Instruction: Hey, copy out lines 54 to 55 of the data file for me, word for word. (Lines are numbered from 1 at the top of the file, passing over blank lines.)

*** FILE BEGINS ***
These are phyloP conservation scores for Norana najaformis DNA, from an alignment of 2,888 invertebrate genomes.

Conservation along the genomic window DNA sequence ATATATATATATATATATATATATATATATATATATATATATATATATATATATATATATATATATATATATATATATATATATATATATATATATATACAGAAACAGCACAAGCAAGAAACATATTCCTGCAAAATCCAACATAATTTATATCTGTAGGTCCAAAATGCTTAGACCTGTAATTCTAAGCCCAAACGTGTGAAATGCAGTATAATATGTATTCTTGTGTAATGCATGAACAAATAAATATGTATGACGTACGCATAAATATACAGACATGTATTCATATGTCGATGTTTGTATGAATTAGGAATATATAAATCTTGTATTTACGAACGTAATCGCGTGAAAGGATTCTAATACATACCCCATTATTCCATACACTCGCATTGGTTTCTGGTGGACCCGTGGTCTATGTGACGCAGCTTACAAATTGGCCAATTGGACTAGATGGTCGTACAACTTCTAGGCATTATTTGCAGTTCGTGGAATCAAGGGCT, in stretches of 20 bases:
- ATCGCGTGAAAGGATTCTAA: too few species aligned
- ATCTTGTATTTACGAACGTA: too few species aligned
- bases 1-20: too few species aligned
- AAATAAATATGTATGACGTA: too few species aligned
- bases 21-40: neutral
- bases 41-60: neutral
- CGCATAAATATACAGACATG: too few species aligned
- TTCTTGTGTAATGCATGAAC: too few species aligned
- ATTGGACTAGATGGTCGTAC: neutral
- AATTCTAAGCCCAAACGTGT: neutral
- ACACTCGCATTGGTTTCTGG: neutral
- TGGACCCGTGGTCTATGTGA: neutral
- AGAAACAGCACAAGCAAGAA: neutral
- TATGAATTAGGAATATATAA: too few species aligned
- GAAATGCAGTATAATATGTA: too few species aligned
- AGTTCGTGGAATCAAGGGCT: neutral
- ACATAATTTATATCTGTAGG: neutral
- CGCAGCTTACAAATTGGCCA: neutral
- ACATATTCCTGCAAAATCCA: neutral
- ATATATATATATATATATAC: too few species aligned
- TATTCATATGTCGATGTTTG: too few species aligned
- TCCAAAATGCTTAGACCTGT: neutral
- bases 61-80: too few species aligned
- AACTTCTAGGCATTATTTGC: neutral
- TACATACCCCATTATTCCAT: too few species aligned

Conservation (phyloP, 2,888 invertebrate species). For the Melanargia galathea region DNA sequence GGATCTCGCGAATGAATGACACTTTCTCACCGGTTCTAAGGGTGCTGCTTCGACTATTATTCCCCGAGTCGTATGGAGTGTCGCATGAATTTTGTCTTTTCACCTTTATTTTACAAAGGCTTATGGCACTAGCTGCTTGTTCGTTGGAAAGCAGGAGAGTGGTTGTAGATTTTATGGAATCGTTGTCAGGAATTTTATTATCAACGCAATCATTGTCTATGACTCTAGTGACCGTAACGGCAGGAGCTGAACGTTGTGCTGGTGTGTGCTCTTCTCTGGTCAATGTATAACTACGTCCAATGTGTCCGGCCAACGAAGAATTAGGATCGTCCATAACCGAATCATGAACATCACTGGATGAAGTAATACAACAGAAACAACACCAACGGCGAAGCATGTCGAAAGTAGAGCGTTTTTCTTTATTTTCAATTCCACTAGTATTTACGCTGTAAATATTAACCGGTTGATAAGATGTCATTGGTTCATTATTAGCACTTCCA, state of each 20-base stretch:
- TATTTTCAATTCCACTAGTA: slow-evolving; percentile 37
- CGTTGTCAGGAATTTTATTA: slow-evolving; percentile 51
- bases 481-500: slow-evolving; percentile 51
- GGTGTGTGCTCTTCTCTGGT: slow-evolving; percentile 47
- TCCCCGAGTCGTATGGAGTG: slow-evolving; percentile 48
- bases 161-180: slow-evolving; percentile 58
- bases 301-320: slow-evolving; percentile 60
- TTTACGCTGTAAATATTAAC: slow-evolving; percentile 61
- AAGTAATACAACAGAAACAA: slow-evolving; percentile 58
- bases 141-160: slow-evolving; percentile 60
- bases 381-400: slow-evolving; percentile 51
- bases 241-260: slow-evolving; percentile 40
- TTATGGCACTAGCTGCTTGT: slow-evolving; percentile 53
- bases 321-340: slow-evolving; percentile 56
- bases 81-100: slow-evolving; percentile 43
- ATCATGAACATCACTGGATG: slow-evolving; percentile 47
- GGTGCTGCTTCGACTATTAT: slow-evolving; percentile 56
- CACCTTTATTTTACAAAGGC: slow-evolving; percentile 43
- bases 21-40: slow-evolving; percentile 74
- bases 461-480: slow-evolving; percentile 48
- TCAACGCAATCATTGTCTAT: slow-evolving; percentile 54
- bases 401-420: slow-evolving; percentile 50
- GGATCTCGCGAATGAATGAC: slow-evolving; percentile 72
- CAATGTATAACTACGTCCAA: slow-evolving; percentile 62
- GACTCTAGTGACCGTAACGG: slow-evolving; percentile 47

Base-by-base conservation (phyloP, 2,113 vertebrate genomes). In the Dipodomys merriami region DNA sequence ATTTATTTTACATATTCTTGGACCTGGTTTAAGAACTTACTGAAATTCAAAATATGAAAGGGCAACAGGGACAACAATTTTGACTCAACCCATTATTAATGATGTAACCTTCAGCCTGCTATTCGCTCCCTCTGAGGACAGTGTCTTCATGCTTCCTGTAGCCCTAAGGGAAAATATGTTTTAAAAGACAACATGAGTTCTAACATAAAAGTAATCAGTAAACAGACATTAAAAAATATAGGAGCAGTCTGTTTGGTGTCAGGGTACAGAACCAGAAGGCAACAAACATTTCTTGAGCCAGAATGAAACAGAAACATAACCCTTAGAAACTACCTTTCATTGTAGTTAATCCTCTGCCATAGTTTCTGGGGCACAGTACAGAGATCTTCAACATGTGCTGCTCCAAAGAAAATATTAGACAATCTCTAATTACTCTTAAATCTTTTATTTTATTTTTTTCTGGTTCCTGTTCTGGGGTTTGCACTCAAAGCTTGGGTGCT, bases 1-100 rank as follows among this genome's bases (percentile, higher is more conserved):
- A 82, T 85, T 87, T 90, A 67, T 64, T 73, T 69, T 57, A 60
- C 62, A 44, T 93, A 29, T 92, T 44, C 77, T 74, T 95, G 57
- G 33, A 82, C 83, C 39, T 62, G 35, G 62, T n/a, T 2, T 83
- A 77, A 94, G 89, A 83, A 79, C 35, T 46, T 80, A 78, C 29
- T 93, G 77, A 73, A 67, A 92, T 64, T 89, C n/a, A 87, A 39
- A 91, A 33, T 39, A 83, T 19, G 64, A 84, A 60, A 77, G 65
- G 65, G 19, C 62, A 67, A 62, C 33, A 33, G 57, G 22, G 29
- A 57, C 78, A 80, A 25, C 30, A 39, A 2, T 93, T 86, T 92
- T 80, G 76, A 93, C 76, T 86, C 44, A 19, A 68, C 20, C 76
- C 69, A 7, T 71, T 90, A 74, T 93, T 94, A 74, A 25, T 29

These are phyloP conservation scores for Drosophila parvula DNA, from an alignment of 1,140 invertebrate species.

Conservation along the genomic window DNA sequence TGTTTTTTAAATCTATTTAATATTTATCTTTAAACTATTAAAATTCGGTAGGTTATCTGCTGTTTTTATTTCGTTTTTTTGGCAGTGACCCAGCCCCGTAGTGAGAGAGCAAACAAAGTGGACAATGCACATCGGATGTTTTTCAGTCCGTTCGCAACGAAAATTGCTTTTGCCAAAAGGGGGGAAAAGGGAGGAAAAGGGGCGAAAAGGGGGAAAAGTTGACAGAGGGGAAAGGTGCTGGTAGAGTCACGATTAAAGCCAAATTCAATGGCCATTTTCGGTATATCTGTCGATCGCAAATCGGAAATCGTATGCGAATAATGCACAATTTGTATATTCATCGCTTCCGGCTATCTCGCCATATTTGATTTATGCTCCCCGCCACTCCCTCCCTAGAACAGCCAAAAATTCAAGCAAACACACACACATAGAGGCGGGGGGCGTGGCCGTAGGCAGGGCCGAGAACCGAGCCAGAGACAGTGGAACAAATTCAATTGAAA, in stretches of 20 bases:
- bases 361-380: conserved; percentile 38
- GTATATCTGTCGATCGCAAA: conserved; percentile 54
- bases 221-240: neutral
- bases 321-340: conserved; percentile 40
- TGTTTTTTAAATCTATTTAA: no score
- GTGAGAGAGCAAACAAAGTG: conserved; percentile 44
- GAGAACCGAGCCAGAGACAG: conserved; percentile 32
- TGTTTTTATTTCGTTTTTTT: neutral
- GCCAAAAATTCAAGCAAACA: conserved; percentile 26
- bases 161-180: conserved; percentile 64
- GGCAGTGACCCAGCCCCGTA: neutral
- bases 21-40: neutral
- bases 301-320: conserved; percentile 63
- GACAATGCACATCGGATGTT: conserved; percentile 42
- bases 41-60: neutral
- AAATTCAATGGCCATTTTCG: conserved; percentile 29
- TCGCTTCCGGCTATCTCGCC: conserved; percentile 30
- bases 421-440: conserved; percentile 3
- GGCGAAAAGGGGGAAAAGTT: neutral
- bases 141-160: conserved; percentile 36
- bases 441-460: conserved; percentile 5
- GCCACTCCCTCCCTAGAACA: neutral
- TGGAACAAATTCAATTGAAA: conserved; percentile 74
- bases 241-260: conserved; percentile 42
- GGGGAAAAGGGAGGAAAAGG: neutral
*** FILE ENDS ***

Base-by-base conservation (phyloP, 2,113 vertebrate genomes). In the Dipodomys merriami region DNA sequence ATTTATTTTACATATTCTTGGACCTGGTTTAAGAACTTACTGAAATTCAAAATATGAAAGGGCAACAGGGACAACAATTTTGACTCAACCCATTATTAATGATGTAACCTTCAGCCTGCTATTCGCTCCCTCTGAGGACAGTGTCTTCATGCTTCCTGTAGCCCTAAGGGAAAATATGTTTTAAAAGACAACATGAGTTCTAACATAAAAGTAATCAGTAAACAGACATTAAAAAATATAGGAGCAGTCTGTTTGGTGTCAGGGTACAGAACCAGAAGGCAACAAACATTTCTTGAGCCAGAATGAAACAGAAACATAACCCTTAGAAACTACCTTTCATTGTAGTTAATCCTCTGCCATAGTTTCTGGGGCACAGTACAGAGATCTTCAACATGTGCTGCTCCAAAGAAAATATTAGACAATCTCTAATTACTCTTAAATCTTTTATTTTATTTTTTTCTGGTTCCTGTTCTGGGGTTTGCACTCAAAGCTTGGGTGCT, bases 1-100 rank as follows among this genome's bases (percentile, higher is more conserved):
- A 82, T 85, T 87, T 90, A 67, T 64, T 73, T 69, T 57, A 60